Amid the global COVID-19 pandemic, the corporate disregard of the connection between economics and ecology has come to an uncomfortable reckoning. Unprecedented shifts to mitigate global warming and other environmental and social crises are needed. The volume Innovating Business for Sustainability: Regulatory Approaches in the Anthropocene responds to these challenges through an interdisciplinary investigation of the possibilities for embedding sustainability into business within legal and regulatory landscapes.
The theme of the sixth international workshop of Daughters of Themis: International Network of Female Business Scholars was the highly topical theme of ‘Contemporary Theories in Corporate Law and Corporate Governance’.
The Steering Committee of Daughters of Themis: International Network of Female Business Scholars, hereby express our solidarity with our Turkish colleague Dr. Ayşe Gül Altınay.
The fifth international workshop of Daughter of Themis brought together twelve business scholars from different countries to discuss ways of enhancing finance for sustainability.
Daughters of Themis, an international women’s network started at the Faculty of Law a few years ago, has evolved today into a viable and fruitful international network for female business scholars.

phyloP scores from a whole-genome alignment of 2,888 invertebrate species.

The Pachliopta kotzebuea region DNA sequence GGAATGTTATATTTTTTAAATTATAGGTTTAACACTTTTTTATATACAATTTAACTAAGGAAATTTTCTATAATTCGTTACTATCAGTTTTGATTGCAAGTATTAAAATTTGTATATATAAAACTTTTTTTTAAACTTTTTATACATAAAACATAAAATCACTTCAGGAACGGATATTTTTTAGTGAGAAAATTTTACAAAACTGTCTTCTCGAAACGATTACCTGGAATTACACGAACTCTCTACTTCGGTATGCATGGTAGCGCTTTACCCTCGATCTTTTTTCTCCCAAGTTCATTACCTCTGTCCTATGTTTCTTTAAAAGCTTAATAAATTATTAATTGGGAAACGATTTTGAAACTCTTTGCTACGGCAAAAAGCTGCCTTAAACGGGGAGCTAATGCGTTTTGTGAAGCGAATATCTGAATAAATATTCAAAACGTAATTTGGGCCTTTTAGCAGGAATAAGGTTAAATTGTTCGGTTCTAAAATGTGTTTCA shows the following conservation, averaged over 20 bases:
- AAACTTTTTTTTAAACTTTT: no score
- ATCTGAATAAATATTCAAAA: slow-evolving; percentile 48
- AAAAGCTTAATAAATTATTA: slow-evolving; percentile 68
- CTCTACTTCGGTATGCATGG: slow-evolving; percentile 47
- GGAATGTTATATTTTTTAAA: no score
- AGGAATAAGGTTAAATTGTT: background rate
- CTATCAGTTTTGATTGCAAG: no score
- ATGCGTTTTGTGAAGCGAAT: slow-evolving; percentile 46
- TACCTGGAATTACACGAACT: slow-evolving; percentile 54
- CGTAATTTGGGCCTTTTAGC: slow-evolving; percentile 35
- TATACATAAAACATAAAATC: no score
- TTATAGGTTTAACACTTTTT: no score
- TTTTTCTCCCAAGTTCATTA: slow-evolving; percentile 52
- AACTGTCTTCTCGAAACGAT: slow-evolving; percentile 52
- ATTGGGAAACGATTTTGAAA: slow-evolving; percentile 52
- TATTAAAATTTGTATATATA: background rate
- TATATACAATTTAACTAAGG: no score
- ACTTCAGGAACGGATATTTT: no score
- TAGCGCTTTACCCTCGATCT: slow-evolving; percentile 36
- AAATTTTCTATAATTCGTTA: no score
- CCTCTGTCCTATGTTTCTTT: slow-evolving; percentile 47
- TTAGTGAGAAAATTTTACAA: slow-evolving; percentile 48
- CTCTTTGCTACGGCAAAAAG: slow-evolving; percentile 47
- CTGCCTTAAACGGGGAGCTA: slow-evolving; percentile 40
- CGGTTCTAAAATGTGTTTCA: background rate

For the third year in a row the Daughters of Themis workshop was held at Cavo Perlevos Studios on the Greek island of Kea. It brought together thirteen interdisciplinary business scholars who worked on the theme of ‘Innovating Business Models for Sustainability’, from 5th to 8th June 2018. The call for papers had yielded significant interest and the process of selection had been competitive. An edited collection based on the papers from the 2018 workshop is currently in the works.
Daughters of Themis is happy to announce the launch of its virtual library, containing a large number of research sources written by members of our international network of female business scholars.
This year’s workshop delivered insightful and thought-provoking discussions on the challenges and opportunities with engaging in interdisciplinary research, spanning the use of multiple disciplines and methodologies as well as the strengths with creating partnerships with colleagues.
Beate Sjåfjell has written an op-ed in the University of Oslo’s online paper Uniforum about Daughters of Themis and how it started with a recognition of the lack of gender balance in company law scholarship in egalitarian Norway.
Twenty-four degrees Celsius and Greek hospitality laid the groundwork for a very fruitful workshop on corporate sustainability and gender.